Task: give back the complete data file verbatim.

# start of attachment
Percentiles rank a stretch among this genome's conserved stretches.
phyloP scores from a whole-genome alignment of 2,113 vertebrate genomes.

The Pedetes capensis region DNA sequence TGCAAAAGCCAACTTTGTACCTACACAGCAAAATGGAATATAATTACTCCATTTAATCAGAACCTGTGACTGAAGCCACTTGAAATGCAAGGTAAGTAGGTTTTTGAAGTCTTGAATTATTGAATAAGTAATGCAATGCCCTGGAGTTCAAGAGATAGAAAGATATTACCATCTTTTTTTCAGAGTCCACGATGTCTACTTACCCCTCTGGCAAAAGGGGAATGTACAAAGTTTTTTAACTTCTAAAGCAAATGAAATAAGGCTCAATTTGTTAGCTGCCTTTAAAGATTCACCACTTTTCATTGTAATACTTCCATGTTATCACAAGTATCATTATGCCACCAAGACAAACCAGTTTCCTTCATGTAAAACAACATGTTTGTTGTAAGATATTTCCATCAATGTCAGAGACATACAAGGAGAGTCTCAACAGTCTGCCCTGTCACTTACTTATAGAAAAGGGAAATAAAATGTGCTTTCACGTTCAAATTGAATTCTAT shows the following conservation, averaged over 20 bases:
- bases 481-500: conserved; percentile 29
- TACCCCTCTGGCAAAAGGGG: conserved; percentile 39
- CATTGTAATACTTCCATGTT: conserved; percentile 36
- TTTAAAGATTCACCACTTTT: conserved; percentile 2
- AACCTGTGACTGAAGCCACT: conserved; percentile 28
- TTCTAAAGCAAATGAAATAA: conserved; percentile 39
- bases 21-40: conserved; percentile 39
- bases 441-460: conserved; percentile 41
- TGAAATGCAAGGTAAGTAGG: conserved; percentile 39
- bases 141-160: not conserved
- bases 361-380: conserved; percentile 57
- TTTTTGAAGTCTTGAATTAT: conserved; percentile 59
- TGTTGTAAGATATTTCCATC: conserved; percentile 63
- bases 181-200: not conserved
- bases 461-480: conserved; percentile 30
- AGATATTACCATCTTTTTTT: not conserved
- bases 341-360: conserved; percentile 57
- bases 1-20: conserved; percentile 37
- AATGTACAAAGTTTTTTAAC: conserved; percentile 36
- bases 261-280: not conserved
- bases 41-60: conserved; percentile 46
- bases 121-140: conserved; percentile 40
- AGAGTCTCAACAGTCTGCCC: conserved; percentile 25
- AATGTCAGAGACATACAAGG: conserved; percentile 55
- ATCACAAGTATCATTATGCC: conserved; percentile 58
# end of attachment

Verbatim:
Percentiles rank a stretch among this genome's conserved stretches.
phyloP scores from a whole-genome alignment of 2,113 vertebrate genomes.

The Pedetes capensis region DNA sequence TGCAAAAGCCAACTTTGTACCTACACAGCAAAATGGAATATAATTACTCCATTTAATCAGAACCTGTGACTGAAGCCACTTGAAATGCAAGGTAAGTAGGTTTTTGAAGTCTTGAATTATTGAATAAGTAATGCAATGCCCTGGAGTTCAAGAGATAGAAAGATATTACCATCTTTTTTTCAGAGTCCACGATGTCTACTTACCCCTCTGGCAAAAGGGGAATGTACAAAGTTTTTTAACTTCTAAAGCAAATGAAATAAGGCTCAATTTGTTAGCTGCCTTTAAAGATTCACCACTTTTCATTGTAATACTTCCATGTTATCACAAGTATCATTATGCCACCAAGACAAACCAGTTTCCTTCATGTAAAACAACATGTTTGTTGTAAGATATTTCCATCAATGTCAGAGACATACAAGGAGAGTCTCAACAGTCTGCCCTGTCACTTACTTATAGAAAAGGGAAATAAAATGTGCTTTCACGTTCAAATTGAATTCTAT shows the following conservation, averaged over 20 bases:
- bases 481-500: conserved; percentile 29
- TACCCCTCTGGCAAAAGGGG: conserved; percentile 39
- CATTGTAATACTTCCATGTT: conserved; percentile 36
- TTTAAAGATTCACCACTTTT: conserved; percentile 2
- AACCTGTGACTGAAGCCACT: conserved; percentile 28
- TTCTAAAGCAAATGAAATAA: conserved; percentile 39
- bases 21-40: conserved; percentile 39
- bases 441-460: conserved; percentile 41
- TGAAATGCAAGGTAAGTAGG: conserved; percentile 39
- bases 141-160: not conserved
- bases 361-380: conserved; percentile 57
- TTTTTGAAGTCTTGAATTAT: conserved; percentile 59
- TGTTGTAAGATATTTCCATC: conserved; percentile 63
- bases 181-200: not conserved
- bases 461-480: conserved; percentile 30
- AGATATTACCATCTTTTTTT: not conserved
- bases 341-360: conserved; percentile 57
- bases 1-20: conserved; percentile 37
- AATGTACAAAGTTTTTTAAC: conserved; percentile 36
- bases 261-280: not conserved
- bases 41-60: conserved; percentile 46
- bases 121-140: conserved; percentile 40
- AGAGTCTCAACAGTCTGCCC: conserved; percentile 25
- AATGTCAGAGACATACAAGG: conserved; percentile 55
- ATCACAAGTATCATTATGCC: conserved; percentile 58